“I had a very unfortunate childhood, and to date, I regret I couldn’t save my mother from my father. Depression. That’s what took my mother away. She was not happy with my father, and I didn’t have the slightest clue. I didn’t know we were not the perfect family that my mother always tried to make us believe we were. I grew up in foster care and worked hard to achieve a dignified life.”
“So? Am I supposed to feel bad for you?” Arthur snapped.
“No, no, you’re not,” Mr. Wallace said. “But I want to make it up to you for what I did. Let me, please, take care of your mother’s hospital bills. I’m not a bad guy, after all.”
“You will?” Arthur asked, shocked. “But why—”
“Consider that I want to reflect,” Mr. Wallace said. “Please. And yes, young man…You’re very young and enthusiastic and have this fire to change things and do things for your family. Keep it up but don’t ever cross the boundaries of human decency. What you did today…your revenge or whatever, it was wrong! It’s funny how I’ve never cared about someone like this before.
“I used to think love and friendship don’t matter in life and that you shouldn’t expose your weakness to others. I used to believe that I didn’t need a woman in my life and that they were weak. But your Mum’s a tough one. I now realize how much a person can matter to someone. If you don’t mind, boy, I’d like to contribute to her surgery as well.”
Arthur needed the money desperately, and he realized what he’d done was wrong. He could have handled the matter professionally instead of avenging it by spitting in the dish.
He apologized and thanked Mr. Wallace for his help. And all thanks to misunderstandings being cleared, several lives changed forever that night.
Mr. Wallace reflected on himself and decided to change his life. He recognized that relationships and people were more important than money, just as Arthur’s mother was the most valuable person to the young guy.
So after Arthur’s mother recovered, had the ear surgery done, and returned to her dream life of singing and pursuing music, Mr. Wallace sought Arthur’s help and began working on understanding people’s relationships and bettering himself.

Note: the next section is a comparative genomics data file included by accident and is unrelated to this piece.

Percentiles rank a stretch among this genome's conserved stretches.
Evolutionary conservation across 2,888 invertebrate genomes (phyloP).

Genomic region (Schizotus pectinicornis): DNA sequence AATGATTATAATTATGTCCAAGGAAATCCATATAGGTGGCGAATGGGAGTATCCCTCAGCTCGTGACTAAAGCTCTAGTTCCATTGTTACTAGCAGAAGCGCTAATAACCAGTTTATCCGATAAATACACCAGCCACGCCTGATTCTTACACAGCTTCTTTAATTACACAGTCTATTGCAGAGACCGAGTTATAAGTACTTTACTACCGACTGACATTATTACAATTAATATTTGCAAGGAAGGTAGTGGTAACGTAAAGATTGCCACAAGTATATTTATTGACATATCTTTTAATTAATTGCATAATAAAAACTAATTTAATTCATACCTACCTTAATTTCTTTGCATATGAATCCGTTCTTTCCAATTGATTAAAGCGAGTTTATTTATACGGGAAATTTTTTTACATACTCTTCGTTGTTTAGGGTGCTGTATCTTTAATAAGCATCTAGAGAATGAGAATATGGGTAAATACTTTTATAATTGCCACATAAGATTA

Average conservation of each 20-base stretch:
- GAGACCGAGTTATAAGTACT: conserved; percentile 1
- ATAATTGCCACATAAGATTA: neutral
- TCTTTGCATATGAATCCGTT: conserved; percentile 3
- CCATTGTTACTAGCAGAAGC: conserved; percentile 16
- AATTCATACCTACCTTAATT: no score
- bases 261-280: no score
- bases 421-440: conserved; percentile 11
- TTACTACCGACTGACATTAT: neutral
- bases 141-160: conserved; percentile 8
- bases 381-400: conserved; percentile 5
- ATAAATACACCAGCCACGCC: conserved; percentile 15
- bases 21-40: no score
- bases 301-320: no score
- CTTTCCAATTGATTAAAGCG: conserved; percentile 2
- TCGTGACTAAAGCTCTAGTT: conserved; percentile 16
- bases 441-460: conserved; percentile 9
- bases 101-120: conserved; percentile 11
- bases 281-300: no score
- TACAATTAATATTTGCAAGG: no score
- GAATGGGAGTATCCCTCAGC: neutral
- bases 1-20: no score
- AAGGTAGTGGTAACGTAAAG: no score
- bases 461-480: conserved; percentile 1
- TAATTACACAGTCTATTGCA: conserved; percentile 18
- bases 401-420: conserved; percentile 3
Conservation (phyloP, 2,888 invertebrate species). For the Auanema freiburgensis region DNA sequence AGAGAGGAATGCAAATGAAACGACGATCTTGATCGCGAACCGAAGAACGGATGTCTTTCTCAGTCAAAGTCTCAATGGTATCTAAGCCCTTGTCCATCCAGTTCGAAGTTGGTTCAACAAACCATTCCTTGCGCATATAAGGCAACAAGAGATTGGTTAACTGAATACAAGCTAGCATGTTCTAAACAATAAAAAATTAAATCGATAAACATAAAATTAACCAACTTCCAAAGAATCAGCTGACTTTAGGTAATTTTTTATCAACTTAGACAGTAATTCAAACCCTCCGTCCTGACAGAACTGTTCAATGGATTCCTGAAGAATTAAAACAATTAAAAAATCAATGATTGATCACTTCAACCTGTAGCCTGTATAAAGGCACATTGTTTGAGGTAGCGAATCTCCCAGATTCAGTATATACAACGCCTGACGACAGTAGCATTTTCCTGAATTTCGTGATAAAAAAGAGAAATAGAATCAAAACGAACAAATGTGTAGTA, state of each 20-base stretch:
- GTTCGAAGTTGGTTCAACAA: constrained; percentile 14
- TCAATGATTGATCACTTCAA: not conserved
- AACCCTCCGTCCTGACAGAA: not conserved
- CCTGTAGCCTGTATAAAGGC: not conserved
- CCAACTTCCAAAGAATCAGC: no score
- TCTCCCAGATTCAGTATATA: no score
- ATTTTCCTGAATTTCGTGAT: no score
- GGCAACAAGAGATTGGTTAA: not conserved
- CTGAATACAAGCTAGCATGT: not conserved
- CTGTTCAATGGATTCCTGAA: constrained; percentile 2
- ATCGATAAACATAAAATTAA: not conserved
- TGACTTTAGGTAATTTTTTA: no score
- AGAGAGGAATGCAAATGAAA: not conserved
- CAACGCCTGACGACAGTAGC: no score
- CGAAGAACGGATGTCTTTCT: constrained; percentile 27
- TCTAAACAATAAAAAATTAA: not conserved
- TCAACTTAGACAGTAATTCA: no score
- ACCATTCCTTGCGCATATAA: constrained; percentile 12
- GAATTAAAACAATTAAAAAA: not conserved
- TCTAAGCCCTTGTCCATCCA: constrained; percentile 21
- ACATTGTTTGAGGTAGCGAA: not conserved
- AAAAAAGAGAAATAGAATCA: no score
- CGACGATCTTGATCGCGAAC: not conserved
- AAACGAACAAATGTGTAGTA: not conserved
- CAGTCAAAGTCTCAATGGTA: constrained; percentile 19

Mr. Wallace had always repaid bad with evil, but he was now constantly striving to improve himself. He sold his company, didn’t take the case’s loss personally, and instead focused on enjoying life and living in the moment.
Then one day, when he visited a restaurant, he ran into Arthur’s mother. She had just finished her singing performance, and Mr. Wallace’s eyes glistened to see he had changed a life for the better.
While everyone else in the room was dancing to slow jazz music, Arthur’s mother approached Mr. Wallace and asked him to dance. They had a sweet conversation, and both decided to move on from their first encounter.
“We can’t erase the past,” he remarked as he took her hand and led her to the dance floor, “but we can work on making the future better.”
As they danced to the slow music, their arms locked and eyes fixated on each other, she nodded. “True,” she said. “Very true.” And they both realized there was something beautiful blossoming between them.
What can we learn from this story?
Don’t judge a book by its cover. Mr. Wallace brutally judged Arthur’s mother, unaware she was talking loudly because she was partially deaf.
The powerful are not those with money but those who stand up for the helpless. Mr. Wallace realized it when he heard Arthur’s story and decided to sympathize with the young man.
Share this story with your friends. It might brighten their day and inspire them.